It happens so frequently that Ray often carries around documents that prove he is not wanted for any crime, which he jokingly refers to as his "slave papers." "The police usually make some bogus excuse up just so they can take people's [driver's] licenses to check for warrants or search the vehicle," he says.
"Basically, you have to have, like, a mid-range car -- we call them 'low-key' cars," he adds. "Because if you've got something too fancy, you're getting pulled over; you've got something too raggedy, you're for sure getting pulled over! You got to have something right in the middle -- a Taurus or something like that."
But what about during the stop?
"Code 4 is 'no warrants'; they have to let you go," Ray says, sage-like in his familiarity with police walkie-talkie language. "You hear a Code 5, that means that someone has a warrant. You hear a Code 6, that means someone's armed and dangerous."
"Or if two cars show up," seventeen-year-old organizer Josh Garcia offers across the table.
"Yeah if you see two cop cars, that means you better start sweatin' -- somebody's going to jail, for sure. But I've been let go when there's been more then two cars, too," Ray adds.
"Caroletta had, like, four cop cars and they let her go," Park jumps in. "Little Caroletta! They had their guns drawn and everything."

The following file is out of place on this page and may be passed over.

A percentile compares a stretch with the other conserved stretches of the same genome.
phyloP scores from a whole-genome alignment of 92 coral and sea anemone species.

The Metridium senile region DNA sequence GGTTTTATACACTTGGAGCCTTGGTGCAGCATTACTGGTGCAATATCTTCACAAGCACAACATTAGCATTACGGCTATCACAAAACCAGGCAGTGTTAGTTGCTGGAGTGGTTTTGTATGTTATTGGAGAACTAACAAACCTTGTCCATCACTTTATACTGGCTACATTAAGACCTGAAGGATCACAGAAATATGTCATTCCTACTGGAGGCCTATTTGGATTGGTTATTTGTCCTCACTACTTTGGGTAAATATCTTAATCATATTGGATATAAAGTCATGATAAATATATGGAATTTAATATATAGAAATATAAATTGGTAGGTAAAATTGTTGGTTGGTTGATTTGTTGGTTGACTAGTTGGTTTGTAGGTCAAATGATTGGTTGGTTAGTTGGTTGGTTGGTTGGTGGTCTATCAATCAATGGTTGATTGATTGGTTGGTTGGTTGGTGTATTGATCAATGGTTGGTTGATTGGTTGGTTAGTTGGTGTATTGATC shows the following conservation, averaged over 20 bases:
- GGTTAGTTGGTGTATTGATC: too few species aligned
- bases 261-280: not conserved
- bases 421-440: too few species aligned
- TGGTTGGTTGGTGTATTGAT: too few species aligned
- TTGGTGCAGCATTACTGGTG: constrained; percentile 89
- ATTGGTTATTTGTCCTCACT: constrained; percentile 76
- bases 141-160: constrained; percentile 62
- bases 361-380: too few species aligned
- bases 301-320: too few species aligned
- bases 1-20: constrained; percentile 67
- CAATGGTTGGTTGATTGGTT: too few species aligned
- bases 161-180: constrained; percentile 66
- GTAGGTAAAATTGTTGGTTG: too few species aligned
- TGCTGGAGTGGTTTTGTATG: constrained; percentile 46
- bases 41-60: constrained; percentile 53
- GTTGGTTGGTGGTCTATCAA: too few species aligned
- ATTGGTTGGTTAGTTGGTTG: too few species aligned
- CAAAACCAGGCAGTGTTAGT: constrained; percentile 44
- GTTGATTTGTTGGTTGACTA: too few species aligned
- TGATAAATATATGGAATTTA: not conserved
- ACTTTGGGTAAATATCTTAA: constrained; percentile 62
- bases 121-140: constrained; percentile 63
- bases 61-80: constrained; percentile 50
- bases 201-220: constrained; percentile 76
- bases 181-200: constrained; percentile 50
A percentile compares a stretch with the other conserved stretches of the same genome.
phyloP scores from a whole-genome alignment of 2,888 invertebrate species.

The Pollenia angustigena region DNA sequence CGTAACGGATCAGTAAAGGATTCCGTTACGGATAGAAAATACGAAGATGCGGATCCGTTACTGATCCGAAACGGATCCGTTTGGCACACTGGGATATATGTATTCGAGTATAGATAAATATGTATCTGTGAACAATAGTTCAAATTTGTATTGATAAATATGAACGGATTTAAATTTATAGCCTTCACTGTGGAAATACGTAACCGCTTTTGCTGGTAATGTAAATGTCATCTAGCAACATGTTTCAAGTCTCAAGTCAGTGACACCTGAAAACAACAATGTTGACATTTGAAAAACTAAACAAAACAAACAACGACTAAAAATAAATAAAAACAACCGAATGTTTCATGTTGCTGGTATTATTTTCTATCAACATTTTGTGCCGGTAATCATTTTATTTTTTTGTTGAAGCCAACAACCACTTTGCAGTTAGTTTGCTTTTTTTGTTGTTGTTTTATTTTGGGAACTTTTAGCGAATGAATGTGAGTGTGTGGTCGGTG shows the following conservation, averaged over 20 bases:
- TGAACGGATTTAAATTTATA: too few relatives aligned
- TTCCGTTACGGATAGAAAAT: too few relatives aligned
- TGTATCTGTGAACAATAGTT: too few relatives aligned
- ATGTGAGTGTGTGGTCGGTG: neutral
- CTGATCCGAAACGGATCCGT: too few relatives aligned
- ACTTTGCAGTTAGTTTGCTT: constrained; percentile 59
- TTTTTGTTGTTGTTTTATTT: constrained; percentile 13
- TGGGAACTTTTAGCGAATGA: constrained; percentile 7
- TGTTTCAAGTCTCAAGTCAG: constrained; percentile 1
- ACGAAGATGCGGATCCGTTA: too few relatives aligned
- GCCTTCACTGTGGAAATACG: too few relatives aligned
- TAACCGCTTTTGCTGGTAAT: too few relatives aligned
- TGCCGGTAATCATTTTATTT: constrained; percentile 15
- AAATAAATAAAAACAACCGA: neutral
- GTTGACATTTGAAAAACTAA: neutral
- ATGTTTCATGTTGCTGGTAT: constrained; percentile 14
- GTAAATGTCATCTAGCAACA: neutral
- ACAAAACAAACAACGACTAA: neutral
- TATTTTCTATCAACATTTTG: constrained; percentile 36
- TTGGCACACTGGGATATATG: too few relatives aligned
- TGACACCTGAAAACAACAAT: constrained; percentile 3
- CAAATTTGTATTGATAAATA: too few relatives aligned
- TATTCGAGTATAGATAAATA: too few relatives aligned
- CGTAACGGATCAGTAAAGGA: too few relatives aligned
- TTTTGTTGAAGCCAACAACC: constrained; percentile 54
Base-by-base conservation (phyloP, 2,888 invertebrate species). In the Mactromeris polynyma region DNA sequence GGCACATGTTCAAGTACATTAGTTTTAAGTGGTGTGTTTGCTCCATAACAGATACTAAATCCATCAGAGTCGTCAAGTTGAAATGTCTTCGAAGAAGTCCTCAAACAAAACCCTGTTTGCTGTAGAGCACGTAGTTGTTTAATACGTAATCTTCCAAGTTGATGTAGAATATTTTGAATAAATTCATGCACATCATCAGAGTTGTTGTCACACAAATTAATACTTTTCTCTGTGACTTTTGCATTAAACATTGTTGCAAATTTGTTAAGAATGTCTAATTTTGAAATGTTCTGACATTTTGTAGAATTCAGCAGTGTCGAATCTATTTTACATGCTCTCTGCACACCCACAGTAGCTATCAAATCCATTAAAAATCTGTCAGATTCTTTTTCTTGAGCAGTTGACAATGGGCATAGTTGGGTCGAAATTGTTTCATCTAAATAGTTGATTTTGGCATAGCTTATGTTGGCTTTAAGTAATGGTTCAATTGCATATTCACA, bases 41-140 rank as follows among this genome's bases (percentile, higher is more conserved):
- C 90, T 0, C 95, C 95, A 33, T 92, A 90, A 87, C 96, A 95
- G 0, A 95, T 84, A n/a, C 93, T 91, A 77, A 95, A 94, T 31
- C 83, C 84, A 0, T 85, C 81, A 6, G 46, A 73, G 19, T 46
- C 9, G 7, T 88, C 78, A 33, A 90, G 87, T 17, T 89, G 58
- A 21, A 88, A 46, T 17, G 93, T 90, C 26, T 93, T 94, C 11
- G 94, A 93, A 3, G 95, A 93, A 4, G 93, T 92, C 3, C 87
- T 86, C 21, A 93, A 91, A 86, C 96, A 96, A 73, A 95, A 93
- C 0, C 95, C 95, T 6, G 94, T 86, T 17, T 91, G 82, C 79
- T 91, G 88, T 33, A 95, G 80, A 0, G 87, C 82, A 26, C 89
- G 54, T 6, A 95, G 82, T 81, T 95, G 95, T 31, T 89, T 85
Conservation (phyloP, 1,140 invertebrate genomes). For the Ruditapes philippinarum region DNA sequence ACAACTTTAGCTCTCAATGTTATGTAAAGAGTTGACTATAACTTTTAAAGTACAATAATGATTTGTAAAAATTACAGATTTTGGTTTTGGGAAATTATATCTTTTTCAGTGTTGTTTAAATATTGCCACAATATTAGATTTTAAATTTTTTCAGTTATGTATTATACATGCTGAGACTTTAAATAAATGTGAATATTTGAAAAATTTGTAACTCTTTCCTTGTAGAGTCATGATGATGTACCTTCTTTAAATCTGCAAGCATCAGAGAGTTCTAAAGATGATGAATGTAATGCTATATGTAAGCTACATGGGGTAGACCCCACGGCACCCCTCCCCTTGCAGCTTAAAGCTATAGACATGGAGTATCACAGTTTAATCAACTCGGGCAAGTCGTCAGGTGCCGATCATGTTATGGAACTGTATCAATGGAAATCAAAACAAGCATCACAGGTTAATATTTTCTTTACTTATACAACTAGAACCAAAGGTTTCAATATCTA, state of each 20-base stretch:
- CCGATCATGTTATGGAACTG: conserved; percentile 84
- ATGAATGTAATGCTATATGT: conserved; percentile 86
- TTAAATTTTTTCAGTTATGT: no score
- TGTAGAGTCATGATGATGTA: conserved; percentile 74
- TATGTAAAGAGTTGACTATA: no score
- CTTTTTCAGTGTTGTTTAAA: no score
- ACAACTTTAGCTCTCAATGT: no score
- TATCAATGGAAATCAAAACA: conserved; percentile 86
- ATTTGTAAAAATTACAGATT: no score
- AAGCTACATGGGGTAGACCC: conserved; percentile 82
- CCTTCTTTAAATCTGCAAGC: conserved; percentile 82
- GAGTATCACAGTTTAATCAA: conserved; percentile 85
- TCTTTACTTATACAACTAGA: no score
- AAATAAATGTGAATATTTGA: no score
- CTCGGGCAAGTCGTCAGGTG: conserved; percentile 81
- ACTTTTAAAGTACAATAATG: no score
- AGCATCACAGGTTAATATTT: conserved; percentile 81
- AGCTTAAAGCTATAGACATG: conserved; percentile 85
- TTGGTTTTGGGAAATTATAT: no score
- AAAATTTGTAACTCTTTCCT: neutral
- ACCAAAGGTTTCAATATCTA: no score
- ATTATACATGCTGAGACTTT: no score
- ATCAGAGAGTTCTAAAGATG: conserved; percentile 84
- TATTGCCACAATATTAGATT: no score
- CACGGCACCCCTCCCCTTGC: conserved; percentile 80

"That's ridiculous," says Troy.
Senator Peter Groff, who was the main sponsor of HB 1114 while still a representative, is skeptical about whether his bill has put the kibosh on racial profiling in Denver. "You know, that's the $64,000 question. I don't know," he says. "What I get are stories -- so it's anecdotal evidence -- the fact that police are not following the law. But when you look at the numbers, you can see that police are stopping predominantly Hispanics and African-Americans at a much higher rate then anyone else."
Those numbers come from DPD's Citizen Contact Database, which was also created by HB 1114. Between 2001 and January 2004, Denver cops filled out questionnaires for officer-initiated citizen contacts, both traffic and pedestrian, in an attempt to collect data that would identify the officers' perceived race of the person they were stopping, the reason for the stop, the duration of the stop and whether or not that person was given a ticket. In March the information was compiled and released in a second extensive annual report.